Art class coming to CCHS

Published 2:06 pm Monday, July 16, 2018

By JOYANNA LOVE/ Senior Staff Writer

Chilton County High School will offer an art elective starting in the 2018-2019 school year.

The inaugural year already has 100 students signed up for the fall.

Incoming teacher Hollie Halford said since this is the first year to offer the class, it will focus on the basics.

“I want to introduce just all of the basic art theories first,” Halford said.

The class will begin with drawing and get into painting towards the end of the semester.

“We will get into drawing, dealing with values, which is the difference between black and white, go into color theory … learning the primaries and the secondaries and then from that go into painting and do basic shading,” Halford said.

Halford also plans to incorporate elements of art history.

“I do want to introduce some of the more important artists to the students because there are a lot of things that I didn’t learn in high school, then when I got to college and started learning about art history it was fascinating,” Halford said. “So, I think it is something that students in high school should also learn … I’m super excited.”

In addition to introducing students to art concepts, she looks forward to encouraging those who might like to pursue further studies in art.

She would also like to display students’ artwork, possibly their final projects, in a gallery format for all the students to enjoy.

A portion of funds for the art class supplies will come from a grant previously presented to the school from Senator Cam Ward.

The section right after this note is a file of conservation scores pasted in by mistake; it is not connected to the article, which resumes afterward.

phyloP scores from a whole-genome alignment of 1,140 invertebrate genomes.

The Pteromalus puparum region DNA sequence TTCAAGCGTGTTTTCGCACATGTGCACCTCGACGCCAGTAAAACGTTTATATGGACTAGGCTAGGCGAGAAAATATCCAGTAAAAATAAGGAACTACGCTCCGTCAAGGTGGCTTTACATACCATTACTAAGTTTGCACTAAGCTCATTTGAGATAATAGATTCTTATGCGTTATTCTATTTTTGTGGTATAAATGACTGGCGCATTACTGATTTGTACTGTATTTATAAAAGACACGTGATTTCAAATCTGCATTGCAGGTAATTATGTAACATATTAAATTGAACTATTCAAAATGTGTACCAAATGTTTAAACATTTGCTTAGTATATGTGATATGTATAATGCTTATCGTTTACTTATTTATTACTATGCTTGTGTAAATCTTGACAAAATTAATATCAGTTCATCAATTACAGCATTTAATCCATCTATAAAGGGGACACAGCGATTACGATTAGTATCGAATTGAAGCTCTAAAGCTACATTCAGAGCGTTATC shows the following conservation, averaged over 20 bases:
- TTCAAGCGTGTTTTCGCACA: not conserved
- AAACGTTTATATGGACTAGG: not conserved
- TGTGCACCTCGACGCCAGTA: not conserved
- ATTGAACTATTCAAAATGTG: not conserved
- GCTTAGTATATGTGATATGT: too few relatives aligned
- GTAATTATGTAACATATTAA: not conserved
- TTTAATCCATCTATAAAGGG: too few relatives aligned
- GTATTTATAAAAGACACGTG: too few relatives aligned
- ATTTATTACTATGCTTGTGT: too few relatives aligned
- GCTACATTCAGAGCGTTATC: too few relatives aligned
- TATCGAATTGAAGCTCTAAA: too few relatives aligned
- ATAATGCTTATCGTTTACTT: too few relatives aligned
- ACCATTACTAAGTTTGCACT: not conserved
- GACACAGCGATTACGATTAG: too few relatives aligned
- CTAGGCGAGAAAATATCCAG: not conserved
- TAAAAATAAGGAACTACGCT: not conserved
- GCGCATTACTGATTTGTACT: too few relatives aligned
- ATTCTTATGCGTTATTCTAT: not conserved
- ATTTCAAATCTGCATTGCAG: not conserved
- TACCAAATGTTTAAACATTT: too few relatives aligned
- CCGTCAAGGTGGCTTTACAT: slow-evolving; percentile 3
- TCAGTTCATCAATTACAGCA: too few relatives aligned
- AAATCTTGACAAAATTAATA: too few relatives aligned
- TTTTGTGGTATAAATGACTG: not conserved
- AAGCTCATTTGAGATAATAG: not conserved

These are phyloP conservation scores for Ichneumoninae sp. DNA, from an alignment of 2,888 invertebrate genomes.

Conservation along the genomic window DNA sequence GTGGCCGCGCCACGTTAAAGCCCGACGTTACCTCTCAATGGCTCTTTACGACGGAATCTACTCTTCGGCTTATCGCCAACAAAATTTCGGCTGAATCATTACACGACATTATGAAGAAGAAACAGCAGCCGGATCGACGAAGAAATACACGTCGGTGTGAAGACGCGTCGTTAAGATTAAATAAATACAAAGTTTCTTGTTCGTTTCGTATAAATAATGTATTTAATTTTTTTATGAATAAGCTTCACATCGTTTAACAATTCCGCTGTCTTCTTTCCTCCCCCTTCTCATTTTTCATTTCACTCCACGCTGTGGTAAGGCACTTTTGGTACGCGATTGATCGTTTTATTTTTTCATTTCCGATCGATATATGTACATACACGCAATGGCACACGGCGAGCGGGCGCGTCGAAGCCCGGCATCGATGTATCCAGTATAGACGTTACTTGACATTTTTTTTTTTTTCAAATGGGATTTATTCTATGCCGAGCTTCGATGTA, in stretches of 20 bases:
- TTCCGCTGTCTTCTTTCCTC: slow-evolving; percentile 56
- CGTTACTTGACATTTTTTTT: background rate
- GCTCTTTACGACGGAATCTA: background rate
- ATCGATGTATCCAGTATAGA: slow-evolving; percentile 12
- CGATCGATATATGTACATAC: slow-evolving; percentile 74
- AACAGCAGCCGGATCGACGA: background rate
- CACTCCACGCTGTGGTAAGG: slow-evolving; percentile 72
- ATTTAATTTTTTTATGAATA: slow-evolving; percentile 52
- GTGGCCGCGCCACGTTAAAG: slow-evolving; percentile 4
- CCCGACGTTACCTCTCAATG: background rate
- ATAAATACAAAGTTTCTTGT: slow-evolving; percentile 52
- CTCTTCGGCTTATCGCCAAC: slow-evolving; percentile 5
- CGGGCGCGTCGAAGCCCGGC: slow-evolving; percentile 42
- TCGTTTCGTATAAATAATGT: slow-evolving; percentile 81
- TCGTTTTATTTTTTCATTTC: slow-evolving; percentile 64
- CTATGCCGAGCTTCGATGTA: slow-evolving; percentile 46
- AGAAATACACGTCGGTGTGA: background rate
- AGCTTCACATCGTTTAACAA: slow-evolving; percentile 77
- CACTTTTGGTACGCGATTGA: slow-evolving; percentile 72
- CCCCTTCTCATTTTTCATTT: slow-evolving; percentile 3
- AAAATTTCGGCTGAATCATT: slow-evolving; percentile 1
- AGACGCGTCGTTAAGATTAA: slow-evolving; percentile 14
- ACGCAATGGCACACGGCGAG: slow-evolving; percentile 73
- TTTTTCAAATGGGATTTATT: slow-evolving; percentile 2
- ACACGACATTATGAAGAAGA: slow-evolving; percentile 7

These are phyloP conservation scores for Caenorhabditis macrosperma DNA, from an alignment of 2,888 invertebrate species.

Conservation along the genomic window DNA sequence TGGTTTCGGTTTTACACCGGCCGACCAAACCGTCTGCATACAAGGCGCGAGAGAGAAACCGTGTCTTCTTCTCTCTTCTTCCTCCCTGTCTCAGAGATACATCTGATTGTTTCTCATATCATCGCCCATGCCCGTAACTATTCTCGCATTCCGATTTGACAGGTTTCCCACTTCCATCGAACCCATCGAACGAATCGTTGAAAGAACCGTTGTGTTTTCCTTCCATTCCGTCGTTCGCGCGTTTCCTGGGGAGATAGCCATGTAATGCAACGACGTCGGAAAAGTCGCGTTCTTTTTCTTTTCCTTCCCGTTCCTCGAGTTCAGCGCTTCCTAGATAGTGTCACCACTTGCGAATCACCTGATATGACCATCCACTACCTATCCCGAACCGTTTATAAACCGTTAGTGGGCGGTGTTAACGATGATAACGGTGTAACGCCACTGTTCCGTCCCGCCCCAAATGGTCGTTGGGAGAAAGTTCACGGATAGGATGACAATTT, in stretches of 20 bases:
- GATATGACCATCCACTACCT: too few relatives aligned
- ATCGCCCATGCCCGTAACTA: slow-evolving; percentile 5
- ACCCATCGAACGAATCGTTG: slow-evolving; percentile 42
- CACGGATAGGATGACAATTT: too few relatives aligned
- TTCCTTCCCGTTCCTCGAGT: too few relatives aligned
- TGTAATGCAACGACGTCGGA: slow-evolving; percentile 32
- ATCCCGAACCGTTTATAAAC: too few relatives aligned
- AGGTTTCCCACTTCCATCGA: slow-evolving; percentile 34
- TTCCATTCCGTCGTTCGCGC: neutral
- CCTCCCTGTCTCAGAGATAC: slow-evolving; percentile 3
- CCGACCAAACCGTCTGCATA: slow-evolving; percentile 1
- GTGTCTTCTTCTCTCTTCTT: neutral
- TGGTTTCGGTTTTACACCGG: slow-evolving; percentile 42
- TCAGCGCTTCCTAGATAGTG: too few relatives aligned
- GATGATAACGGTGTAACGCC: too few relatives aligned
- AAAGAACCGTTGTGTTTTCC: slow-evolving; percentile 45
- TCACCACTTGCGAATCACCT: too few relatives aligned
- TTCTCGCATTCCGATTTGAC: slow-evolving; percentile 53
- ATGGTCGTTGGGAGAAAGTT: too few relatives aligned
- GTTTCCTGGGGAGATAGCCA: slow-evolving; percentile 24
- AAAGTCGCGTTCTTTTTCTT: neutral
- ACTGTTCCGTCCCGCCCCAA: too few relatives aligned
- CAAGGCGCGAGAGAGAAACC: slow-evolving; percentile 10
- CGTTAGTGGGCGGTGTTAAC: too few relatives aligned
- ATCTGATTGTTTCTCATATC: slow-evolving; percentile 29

CCHS is only one of two schools in Chilton County with a high school level art teacher. The other is Jemison High School.

“We know they offer art at the elementary level, but that’s where it stops,” CCHS Principal Ron Pinson said. “So, that creativity is not really being able to be put to good use at the middle school and high school levels.”

Pinson and Vice Principal Rosalyn Dixon, as well as many students, have wanted to see an art  class offered at the school for a long time.

“As we would hold different events here at the school, we would have students that would sketch for,” Dixon said.

These included T-shirts for homecoming and sets for Blast from the Past.

“We saw that there was a great amount of raw talent here in the school,” Dixon said.

The administrators are excited about offering the program.

“We want to offer all of our kids opportunities to expand on their talents,” Pinson said.

Classes will be half a credit or a full credit.

“We are really excited about Hollie,” Pinson said. “I think she will do a great job for us.”

Dixon said she appreciated the ideas Halford presented during her interview for connecting with community partners.

Halford said this will be her first year teaching art at the high school level.

CCHS reminds Halford of the high school she attended. She said she “felt welcome there the first second that I came in” for the interview.

She has a Bachelor of Arts in Studio Art from Sweet Briar College in Virginia. She is working toward her teaching certification.

Halford has lived in Alabama most of her life.

For the past two years, she has taught at kindergarten to fifth-grade students through the Young Rembrandts after-school program.